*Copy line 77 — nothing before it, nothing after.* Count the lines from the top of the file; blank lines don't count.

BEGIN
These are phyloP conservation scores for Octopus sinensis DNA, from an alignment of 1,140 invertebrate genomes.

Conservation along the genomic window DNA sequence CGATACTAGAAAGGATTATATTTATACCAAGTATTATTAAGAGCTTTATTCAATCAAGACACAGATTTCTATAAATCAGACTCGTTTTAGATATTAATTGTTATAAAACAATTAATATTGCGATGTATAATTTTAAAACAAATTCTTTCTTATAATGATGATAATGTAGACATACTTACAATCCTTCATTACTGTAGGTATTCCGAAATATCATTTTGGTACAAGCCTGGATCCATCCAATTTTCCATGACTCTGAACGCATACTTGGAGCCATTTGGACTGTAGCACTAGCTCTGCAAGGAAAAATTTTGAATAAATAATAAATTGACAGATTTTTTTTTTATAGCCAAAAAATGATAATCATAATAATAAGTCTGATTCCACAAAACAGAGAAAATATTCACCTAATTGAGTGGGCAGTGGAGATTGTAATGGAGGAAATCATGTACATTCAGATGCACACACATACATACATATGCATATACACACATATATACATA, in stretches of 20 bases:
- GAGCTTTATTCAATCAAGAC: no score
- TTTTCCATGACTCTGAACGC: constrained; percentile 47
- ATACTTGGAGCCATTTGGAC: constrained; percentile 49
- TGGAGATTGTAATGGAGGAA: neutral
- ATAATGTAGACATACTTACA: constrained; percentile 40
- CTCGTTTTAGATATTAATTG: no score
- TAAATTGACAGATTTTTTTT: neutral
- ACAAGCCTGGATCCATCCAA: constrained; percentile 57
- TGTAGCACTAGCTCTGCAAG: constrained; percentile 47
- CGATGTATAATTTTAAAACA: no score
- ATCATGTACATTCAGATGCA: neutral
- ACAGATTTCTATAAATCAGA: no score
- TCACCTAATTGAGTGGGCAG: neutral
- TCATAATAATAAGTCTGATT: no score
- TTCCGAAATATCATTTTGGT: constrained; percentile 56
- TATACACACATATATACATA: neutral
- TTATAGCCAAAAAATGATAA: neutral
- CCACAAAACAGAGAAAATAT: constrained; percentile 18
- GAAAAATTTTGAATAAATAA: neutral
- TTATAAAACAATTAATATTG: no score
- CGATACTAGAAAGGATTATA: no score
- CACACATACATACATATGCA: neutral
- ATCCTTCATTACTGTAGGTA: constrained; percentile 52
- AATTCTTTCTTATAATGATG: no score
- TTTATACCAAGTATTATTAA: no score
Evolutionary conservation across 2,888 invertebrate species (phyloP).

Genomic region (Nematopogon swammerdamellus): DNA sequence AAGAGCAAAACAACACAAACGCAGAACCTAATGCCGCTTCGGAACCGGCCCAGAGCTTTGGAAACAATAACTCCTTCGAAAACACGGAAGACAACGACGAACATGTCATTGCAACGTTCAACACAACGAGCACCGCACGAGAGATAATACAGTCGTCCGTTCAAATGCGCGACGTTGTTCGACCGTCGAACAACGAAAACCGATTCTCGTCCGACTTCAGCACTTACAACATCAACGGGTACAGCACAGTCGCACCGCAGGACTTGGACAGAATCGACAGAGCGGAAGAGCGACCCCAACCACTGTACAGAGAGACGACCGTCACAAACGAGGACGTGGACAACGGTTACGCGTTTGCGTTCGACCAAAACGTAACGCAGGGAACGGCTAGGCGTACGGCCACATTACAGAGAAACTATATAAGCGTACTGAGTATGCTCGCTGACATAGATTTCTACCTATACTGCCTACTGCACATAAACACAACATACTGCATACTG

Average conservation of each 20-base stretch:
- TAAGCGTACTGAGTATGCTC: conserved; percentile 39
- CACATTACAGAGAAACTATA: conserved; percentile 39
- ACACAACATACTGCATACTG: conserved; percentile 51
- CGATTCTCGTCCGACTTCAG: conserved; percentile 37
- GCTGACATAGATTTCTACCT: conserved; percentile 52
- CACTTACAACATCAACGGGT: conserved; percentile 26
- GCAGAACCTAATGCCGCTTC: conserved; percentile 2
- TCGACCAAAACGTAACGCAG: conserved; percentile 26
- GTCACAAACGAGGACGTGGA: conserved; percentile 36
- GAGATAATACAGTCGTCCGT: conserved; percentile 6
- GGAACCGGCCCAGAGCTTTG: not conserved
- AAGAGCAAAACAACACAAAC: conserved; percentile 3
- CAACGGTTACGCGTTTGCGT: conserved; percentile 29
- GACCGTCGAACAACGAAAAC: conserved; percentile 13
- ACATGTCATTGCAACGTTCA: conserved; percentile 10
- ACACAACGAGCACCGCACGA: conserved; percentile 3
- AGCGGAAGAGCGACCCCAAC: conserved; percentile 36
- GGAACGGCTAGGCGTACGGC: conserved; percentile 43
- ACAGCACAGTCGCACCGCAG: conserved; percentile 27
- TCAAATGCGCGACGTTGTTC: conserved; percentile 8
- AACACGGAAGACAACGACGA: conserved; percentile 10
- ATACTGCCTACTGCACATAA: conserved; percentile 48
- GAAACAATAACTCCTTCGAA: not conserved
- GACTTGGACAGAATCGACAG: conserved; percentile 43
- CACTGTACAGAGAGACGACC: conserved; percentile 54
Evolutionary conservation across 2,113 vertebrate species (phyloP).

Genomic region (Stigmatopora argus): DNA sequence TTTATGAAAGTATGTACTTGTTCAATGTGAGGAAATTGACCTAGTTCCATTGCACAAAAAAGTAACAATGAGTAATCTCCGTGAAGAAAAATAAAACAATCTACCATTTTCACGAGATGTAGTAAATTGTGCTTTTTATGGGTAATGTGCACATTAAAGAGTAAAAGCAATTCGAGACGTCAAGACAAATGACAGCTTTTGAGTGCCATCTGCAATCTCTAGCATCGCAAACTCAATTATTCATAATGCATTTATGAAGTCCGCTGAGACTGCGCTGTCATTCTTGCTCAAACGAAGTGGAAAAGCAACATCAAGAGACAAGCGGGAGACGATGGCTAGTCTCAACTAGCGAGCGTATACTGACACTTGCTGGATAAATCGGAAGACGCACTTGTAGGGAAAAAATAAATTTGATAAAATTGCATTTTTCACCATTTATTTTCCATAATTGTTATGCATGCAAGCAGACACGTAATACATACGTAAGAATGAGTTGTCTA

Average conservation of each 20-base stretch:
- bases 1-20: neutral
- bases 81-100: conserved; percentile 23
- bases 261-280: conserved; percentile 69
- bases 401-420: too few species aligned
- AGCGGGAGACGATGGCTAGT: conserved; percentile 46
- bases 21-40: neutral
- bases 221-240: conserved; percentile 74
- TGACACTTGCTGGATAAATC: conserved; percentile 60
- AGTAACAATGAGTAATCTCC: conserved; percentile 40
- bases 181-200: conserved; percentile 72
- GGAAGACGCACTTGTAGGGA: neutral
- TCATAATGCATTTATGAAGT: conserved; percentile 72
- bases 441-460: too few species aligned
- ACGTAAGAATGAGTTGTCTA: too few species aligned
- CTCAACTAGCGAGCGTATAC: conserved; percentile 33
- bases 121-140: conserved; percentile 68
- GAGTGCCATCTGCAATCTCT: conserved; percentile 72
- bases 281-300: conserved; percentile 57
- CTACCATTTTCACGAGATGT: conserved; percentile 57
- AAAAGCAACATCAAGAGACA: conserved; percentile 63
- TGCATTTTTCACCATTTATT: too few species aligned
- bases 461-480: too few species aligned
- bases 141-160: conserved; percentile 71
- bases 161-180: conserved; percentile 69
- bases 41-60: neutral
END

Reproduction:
- CTACCATTTTCACGAGATGT: conserved; percentile 57